CoSA's own MTD teacher Kim Strassburger directs "Handbagged" at the Moxie TheatrePosted by: Elisabeth Josset 2 months, 3 weeks ago
From the SD Union Tribune, Monday October 28,2019
Review: Moxie Theatre’s ‘Handbagged’ a funny and surprising look at the fraught bond between a politician and a queen
Debra Wanger, Sandy Campbell and Lisel Gorell-Getz (from left) in Moxie Theatre’s “Handbagged.”
The play’s title aside, only one person actually gets pummeled with a purse in “Handbagged.”
But Moira Buffini’s funny and convention-flouting piece, now getting a crisply acted San Diego premiere at Moxie Theatre, is bound to deliver a little blindside thwack to unsuspecting playgoers’ sensibilities.
That title, as director Kim Strassburger explains in a program note, actually originated with one of the play’s two key subjects: Margaret Thatcher, the late British prime minister whose ruthless streak earned “handbagged” a place in the Oxford English Dictionary.
(As Thatcher once told CNN: “Of course, I am obstinate in defending our liberties and our law. That is why I carry a big handbag.”)
“Handbagged” revolves around the weekly tête-à-têtes the monarch and the politician convened during Thatcher’s time in office from 1979 to 1990 — a tenure that made her Britain’s longest-serving prime minister of the 20th century.
But the playwright is not content to tell that story straight: Instead, when the queen (Sandy Campbell) and Thatcher (Linda Libby) take the stage, they immediately start poking fun at theatrical artifice.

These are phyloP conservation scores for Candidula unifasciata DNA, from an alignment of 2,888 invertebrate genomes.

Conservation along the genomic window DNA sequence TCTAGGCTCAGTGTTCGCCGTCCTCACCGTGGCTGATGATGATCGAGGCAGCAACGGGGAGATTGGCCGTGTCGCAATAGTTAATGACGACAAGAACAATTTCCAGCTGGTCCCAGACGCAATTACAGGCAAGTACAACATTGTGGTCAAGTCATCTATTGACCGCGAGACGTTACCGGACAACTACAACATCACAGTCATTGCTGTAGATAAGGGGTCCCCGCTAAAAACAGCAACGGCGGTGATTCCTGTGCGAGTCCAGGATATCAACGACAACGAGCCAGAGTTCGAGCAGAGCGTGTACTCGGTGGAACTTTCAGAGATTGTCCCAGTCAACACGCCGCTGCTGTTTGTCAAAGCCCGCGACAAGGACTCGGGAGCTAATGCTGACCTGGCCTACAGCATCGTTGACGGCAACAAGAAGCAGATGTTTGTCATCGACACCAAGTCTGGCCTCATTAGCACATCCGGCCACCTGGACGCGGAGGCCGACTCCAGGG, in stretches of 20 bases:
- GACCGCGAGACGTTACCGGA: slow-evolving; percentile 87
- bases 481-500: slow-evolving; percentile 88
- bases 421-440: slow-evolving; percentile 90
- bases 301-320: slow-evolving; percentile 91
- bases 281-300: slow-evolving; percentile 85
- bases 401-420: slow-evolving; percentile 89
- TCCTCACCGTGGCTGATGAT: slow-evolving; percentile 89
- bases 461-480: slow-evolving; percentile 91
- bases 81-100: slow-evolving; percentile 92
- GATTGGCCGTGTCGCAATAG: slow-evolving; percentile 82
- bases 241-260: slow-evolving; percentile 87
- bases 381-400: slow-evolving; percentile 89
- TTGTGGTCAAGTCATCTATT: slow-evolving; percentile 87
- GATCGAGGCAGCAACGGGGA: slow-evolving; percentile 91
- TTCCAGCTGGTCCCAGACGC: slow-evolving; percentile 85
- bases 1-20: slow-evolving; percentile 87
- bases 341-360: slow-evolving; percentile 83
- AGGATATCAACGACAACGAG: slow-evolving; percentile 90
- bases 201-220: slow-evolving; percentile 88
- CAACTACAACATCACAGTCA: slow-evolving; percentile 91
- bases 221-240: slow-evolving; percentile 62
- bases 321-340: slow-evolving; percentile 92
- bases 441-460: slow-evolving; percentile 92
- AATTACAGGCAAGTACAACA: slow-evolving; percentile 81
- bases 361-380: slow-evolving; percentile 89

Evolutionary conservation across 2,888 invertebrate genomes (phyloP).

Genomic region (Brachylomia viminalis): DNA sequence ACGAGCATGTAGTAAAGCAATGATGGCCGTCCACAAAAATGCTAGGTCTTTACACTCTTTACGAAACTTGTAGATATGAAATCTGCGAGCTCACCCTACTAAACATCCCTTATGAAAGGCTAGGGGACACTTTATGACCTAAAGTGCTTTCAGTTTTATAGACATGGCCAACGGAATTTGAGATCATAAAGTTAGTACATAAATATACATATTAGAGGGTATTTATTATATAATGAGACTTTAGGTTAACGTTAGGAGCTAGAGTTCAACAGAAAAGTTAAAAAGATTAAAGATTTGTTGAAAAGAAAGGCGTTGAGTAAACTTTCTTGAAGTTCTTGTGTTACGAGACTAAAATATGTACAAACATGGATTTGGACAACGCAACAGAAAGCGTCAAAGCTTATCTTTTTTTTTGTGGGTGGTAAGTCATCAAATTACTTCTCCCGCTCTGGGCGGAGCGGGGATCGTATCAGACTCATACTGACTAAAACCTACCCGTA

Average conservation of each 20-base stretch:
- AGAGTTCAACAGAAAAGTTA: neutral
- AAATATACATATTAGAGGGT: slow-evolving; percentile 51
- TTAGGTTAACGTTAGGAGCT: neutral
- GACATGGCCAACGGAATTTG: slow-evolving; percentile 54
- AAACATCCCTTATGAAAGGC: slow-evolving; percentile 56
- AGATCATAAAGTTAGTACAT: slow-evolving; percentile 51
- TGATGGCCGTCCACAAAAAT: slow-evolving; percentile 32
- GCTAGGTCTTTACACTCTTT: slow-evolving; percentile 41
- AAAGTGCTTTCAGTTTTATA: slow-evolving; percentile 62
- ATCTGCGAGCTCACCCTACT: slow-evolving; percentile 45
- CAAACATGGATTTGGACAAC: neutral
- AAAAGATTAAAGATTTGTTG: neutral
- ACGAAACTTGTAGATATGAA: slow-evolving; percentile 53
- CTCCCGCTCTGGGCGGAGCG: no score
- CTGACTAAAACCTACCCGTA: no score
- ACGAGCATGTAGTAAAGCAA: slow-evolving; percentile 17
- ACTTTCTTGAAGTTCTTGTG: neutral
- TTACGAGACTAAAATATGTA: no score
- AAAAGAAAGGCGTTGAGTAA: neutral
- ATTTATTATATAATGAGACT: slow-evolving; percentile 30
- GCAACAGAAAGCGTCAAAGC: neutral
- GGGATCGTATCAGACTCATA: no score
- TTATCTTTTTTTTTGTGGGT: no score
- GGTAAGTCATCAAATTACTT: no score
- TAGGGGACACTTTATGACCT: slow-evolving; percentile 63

As Elizabeth puts it: “Whatever we say must stay within these three walls.” (And the fourth one, apparently, be damned.)
Then, Buffini rolls out the play’s defining gambit: A second queen/prime minister duo, Liz (Debra Wanger) and Mags (Lisel Gorell-Getz), who are younger and more candid versions of the first ones.
It’s an ingenious notion, and it works because virtually everything the real-life Thatcher and Elizabeth said in those meetings stayed between them alone; in the play, Liz and Mags serve as provocateurs who draw out and question and often contradict what their more formal counterparts assert about their relationship.
That sense of playfulness extends to a raft of supporting characters, all played by the capable duo of Max Macke and Durwood Murray, who often comment and argue comically on the roles they’re forced into. (And it must be said: Macke, a remarkable impressionist, might sound more like Ronald Reagan than even Reagan did.)